Outside the worship center: There are a myriad of things you can do outside the worship center to attract the lost, i.e. egg hunts, egg drops from helicopters, food, outdoor music, food trucks, free family pictures, etc. We have done many of these. I think they can be effective, and they do have their place. You need to be sure the timing of these events are complimentary, not competitive, with your Easter worship services, because your main objective is to get people to attend the service.

Inside the worship center: The reason I make the distinction between inside and outside the worship center is because I view inside as the home turf of God’s people to celebrate and worship a risen Savior. Although it is great to pull out all the stops with music, artistry, and preaching that weekend, let’s keep it holy to bring glory and honor to Jesus.

(8) Follow-up

On this day, you will have many guests and people accepting Jesus. Please be sure to have a robust registration process so you can follow up with them on a timely basis. It’s a good practice, within 48 hours of attendance and or making a spiritual decision, that they hear from a pastor or church leader. Today many will say digital follow-up is best, as people don’t want to be bothered with a phone call. Call me old school, but I am a “both/and” kind of guy. We make the phone call and then follow up with emails and text. Today, a personal phone call from a warm friendly person is a huge differentiator to all the 24/7 digital deluge people experience. The script for the call can range from “Thanks for attending and we would like to invite you back” to “We are so happy you prayed to accept Jesus, please let me help clarify your decision and share with you what the Bible says about being baptized.”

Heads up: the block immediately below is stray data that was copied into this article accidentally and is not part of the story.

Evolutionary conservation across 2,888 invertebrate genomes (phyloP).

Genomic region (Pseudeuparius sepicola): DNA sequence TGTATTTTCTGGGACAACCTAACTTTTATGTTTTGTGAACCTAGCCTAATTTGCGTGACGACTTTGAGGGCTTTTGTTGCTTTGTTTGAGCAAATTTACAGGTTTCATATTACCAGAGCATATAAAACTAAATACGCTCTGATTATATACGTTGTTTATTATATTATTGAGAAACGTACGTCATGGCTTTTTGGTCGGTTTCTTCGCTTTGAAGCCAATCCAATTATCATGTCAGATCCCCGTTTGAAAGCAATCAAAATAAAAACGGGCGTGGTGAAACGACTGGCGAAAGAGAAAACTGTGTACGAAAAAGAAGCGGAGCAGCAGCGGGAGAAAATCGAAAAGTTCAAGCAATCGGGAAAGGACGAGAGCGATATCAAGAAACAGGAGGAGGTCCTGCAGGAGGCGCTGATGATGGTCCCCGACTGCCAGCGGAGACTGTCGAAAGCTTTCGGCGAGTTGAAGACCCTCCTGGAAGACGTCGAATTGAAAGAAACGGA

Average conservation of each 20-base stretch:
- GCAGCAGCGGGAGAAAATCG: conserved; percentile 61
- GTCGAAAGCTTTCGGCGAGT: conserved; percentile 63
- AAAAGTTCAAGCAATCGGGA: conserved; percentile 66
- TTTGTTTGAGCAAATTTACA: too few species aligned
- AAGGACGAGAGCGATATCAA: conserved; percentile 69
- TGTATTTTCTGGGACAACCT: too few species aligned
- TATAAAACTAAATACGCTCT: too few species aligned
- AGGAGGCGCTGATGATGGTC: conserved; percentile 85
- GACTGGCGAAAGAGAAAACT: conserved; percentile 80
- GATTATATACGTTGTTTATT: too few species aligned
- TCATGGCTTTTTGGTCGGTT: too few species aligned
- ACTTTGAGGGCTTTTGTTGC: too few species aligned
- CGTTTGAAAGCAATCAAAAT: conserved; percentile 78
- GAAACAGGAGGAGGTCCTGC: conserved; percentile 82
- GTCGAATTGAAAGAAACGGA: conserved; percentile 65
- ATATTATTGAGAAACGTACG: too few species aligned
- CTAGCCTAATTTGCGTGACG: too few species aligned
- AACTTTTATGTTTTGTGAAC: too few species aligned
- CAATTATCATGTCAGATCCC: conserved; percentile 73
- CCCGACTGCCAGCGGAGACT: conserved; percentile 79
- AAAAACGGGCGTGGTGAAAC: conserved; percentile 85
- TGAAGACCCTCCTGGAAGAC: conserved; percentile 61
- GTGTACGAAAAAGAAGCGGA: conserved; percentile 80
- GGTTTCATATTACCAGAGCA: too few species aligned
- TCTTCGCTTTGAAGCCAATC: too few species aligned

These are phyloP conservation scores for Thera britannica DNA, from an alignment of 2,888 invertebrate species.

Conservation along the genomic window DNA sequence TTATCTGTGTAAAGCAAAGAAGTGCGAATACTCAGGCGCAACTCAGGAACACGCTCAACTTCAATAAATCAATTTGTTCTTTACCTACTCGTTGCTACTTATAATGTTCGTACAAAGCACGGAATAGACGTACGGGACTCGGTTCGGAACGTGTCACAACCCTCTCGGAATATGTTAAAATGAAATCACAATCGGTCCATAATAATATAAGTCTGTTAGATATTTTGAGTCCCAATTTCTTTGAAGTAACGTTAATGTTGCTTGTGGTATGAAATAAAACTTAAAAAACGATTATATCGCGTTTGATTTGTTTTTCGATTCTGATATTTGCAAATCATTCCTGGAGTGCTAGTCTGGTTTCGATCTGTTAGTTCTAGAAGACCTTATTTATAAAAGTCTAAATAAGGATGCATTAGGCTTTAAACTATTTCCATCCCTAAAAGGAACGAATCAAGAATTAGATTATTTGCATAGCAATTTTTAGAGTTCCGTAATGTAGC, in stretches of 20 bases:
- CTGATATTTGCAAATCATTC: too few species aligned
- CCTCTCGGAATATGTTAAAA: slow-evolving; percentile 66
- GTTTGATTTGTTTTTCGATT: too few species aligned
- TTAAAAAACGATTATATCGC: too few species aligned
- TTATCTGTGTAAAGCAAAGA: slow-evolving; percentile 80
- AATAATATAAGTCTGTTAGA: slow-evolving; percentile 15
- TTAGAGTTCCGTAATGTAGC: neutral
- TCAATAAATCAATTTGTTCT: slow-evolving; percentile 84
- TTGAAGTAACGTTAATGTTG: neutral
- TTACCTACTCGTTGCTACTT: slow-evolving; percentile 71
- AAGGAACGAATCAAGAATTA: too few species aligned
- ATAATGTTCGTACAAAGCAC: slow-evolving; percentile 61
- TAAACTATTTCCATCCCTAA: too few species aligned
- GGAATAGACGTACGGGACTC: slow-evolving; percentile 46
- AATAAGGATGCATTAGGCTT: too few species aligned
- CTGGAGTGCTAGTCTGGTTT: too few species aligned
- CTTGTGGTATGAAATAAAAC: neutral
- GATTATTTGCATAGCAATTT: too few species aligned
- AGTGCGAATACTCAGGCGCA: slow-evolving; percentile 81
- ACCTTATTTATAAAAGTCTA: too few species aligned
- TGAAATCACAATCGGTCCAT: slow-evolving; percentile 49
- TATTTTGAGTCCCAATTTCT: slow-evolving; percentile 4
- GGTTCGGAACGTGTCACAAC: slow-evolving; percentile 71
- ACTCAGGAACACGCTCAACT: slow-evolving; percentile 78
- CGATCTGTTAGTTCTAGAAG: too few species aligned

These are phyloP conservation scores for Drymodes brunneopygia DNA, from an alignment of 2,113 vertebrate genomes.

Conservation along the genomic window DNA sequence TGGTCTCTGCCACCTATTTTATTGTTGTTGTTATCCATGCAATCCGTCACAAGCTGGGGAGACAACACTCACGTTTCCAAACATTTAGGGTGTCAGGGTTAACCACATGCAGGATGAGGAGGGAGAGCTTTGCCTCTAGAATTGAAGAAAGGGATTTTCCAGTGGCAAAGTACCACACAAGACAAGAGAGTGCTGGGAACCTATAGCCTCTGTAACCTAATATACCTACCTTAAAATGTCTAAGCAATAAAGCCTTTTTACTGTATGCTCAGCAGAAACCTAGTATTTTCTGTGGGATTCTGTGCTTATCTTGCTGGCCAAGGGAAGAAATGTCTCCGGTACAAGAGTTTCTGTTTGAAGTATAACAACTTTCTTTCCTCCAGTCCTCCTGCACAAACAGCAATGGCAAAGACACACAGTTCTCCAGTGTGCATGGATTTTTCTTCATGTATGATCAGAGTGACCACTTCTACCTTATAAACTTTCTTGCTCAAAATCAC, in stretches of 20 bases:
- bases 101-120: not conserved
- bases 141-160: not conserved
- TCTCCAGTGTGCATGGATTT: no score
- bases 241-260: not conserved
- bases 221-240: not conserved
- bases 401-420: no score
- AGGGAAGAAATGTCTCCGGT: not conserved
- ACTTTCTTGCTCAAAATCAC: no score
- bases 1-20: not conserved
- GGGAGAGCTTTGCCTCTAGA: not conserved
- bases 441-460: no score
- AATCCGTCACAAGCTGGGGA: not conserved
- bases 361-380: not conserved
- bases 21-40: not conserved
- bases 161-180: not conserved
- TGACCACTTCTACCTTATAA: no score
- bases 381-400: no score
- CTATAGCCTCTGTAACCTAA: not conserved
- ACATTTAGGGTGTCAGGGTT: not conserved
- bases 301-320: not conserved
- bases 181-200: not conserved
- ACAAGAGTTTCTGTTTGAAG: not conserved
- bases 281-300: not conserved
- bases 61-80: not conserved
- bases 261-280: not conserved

(9) Come back one more time

With a large influx of new or infrequent attenders, your simple goal should just be to get them back one more time. To support this goal, you should establish a “Next Step” plan and provide communications collateral you can give as you follow up. The Next Step plan can involve things like informing them of the next sermon series (which is designed to be inviting to them), dinner with the pastor, a preview session to share what the church is all about, a card for a free cup of coffee on your next visit, etc.

(10) Debrief

Within two weeks of the Easter services, be sure to pull the key leaders of the major areas together to share what went well and what you can improve for next year. Document these finds right away, so you can pull them out next year to ensure you are getting better each year at achieving your objective.

Published May 30, 2018

Ken Whitten

Ken Whitten is the Pastor of Idlewild Baptist Church in Lutz, Florida. Idlewild Baptist Church was among the top 100 evangelistic churches in the country in 2014.